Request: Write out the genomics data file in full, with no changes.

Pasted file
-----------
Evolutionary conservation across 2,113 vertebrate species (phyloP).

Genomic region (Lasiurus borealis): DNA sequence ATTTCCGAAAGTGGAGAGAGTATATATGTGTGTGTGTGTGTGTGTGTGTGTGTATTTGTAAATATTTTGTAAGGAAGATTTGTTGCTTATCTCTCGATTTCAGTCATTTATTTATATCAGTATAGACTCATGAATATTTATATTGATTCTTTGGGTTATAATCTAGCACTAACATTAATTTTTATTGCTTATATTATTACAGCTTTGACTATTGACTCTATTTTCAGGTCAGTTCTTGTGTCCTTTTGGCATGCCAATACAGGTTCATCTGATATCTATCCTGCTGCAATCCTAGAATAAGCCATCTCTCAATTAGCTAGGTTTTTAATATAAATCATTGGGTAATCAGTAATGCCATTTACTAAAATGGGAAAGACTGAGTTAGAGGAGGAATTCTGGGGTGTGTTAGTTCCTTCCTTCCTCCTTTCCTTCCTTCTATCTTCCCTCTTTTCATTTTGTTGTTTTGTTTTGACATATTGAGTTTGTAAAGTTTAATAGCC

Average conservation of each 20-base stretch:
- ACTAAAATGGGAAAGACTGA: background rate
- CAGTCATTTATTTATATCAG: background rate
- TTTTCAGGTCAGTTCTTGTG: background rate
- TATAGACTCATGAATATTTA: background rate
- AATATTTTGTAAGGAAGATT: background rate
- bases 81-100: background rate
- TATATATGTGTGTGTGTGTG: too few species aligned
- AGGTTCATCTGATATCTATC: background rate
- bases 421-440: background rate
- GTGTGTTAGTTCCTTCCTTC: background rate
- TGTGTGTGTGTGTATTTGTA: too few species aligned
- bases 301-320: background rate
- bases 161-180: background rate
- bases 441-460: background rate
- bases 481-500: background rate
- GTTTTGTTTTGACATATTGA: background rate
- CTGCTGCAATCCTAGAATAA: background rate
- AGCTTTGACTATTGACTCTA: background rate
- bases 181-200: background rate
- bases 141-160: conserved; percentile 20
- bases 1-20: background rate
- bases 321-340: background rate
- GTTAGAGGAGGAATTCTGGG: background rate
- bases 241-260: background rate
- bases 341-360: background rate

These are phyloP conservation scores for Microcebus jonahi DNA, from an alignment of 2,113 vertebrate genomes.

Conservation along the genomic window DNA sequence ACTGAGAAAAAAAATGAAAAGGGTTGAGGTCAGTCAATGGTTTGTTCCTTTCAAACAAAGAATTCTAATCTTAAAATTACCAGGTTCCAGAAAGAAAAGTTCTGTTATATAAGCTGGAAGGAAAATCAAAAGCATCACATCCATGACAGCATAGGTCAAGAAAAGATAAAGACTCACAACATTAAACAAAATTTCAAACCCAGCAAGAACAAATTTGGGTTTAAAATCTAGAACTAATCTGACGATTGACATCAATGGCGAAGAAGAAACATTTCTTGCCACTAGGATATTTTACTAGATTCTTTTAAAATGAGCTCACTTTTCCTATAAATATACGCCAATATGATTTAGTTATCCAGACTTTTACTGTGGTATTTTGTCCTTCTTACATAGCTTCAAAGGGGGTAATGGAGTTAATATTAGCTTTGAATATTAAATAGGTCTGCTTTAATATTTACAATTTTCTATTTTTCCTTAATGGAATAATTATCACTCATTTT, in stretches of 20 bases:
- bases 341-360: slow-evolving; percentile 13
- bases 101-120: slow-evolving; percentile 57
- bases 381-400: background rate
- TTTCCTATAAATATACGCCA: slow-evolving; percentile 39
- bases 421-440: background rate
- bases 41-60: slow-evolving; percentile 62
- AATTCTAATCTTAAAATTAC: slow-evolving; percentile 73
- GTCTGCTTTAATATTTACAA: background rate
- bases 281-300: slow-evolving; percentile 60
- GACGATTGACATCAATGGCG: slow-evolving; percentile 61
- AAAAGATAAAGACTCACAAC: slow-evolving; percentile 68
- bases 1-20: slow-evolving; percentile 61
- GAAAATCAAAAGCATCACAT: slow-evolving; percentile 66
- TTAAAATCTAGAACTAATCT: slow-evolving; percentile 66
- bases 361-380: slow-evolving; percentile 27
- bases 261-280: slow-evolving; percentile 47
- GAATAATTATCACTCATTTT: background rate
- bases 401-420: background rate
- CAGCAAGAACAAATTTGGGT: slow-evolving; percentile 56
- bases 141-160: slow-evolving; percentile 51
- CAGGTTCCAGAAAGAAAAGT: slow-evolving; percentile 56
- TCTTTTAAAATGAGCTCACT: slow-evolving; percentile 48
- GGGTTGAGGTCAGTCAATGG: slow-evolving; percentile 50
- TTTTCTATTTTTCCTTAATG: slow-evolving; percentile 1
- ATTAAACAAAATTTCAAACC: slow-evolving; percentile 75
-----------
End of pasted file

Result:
Evolutionary conservation across 2,113 vertebrate species (phyloP).

Genomic region (Lasiurus borealis): DNA sequence ATTTCCGAAAGTGGAGAGAGTATATATGTGTGTGTGTGTGTGTGTGTGTGTGTATTTGTAAATATTTTGTAAGGAAGATTTGTTGCTTATCTCTCGATTTCAGTCATTTATTTATATCAGTATAGACTCATGAATATTTATATTGATTCTTTGGGTTATAATCTAGCACTAACATTAATTTTTATTGCTTATATTATTACAGCTTTGACTATTGACTCTATTTTCAGGTCAGTTCTTGTGTCCTTTTGGCATGCCAATACAGGTTCATCTGATATCTATCCTGCTGCAATCCTAGAATAAGCCATCTCTCAATTAGCTAGGTTTTTAATATAAATCATTGGGTAATCAGTAATGCCATTTACTAAAATGGGAAAGACTGAGTTAGAGGAGGAATTCTGGGGTGTGTTAGTTCCTTCCTTCCTCCTTTCCTTCCTTCTATCTTCCCTCTTTTCATTTTGTTGTTTTGTTTTGACATATTGAGTTTGTAAAGTTTAATAGCC

Average conservation of each 20-base stretch:
- ACTAAAATGGGAAAGACTGA: background rate
- CAGTCATTTATTTATATCAG: background rate
- TTTTCAGGTCAGTTCTTGTG: background rate
- TATAGACTCATGAATATTTA: background rate
- AATATTTTGTAAGGAAGATT: background rate
- bases 81-100: background rate
- TATATATGTGTGTGTGTGTG: too few species aligned
- AGGTTCATCTGATATCTATC: background rate
- bases 421-440: background rate
- GTGTGTTAGTTCCTTCCTTC: background rate
- TGTGTGTGTGTGTATTTGTA: too few species aligned
- bases 301-320: background rate
- bases 161-180: background rate
- bases 441-460: background rate
- bases 481-500: background rate
- GTTTTGTTTTGACATATTGA: background rate
- CTGCTGCAATCCTAGAATAA: background rate
- AGCTTTGACTATTGACTCTA: background rate
- bases 181-200: background rate
- bases 141-160: conserved; percentile 20
- bases 1-20: background rate
- bases 321-340: background rate
- GTTAGAGGAGGAATTCTGGG: background rate
- bases 241-260: background rate
- bases 341-360: background rate

These are phyloP conservation scores for Microcebus jonahi DNA, from an alignment of 2,113 vertebrate genomes.

Conservation along the genomic window DNA sequence ACTGAGAAAAAAAATGAAAAGGGTTGAGGTCAGTCAATGGTTTGTTCCTTTCAAACAAAGAATTCTAATCTTAAAATTACCAGGTTCCAGAAAGAAAAGTTCTGTTATATAAGCTGGAAGGAAAATCAAAAGCATCACATCCATGACAGCATAGGTCAAGAAAAGATAAAGACTCACAACATTAAACAAAATTTCAAACCCAGCAAGAACAAATTTGGGTTTAAAATCTAGAACTAATCTGACGATTGACATCAATGGCGAAGAAGAAACATTTCTTGCCACTAGGATATTTTACTAGATTCTTTTAAAATGAGCTCACTTTTCCTATAAATATACGCCAATATGATTTAGTTATCCAGACTTTTACTGTGGTATTTTGTCCTTCTTACATAGCTTCAAAGGGGGTAATGGAGTTAATATTAGCTTTGAATATTAAATAGGTCTGCTTTAATATTTACAATTTTCTATTTTTCCTTAATGGAATAATTATCACTCATTTT, in stretches of 20 bases:
- bases 341-360: slow-evolving; percentile 13
- bases 101-120: slow-evolving; percentile 57
- bases 381-400: background rate
- TTTCCTATAAATATACGCCA: slow-evolving; percentile 39
- bases 421-440: background rate
- bases 41-60: slow-evolving; percentile 62
- AATTCTAATCTTAAAATTAC: slow-evolving; percentile 73
- GTCTGCTTTAATATTTACAA: background rate
- bases 281-300: slow-evolving; percentile 60
- GACGATTGACATCAATGGCG: slow-evolving; percentile 61
- AAAAGATAAAGACTCACAAC: slow-evolving; percentile 68
- bases 1-20: slow-evolving; percentile 61
- GAAAATCAAAAGCATCACAT: slow-evolving; percentile 66
- TTAAAATCTAGAACTAATCT: slow-evolving; percentile 66
- bases 361-380: slow-evolving; percentile 27
- bases 261-280: slow-evolving; percentile 47
- GAATAATTATCACTCATTTT: background rate
- bases 401-420: background rate
- CAGCAAGAACAAATTTGGGT: slow-evolving; percentile 56
- bases 141-160: slow-evolving; percentile 51
- CAGGTTCCAGAAAGAAAAGT: slow-evolving; percentile 56
- TCTTTTAAAATGAGCTCACT: slow-evolving; percentile 48
- GGGTTGAGGTCAGTCAATGG: slow-evolving; percentile 50
- TTTTCTATTTTTCCTTAATG: slow-evolving; percentile 1
- ATTAAACAAAATTTCAAACC: slow-evolving; percentile 75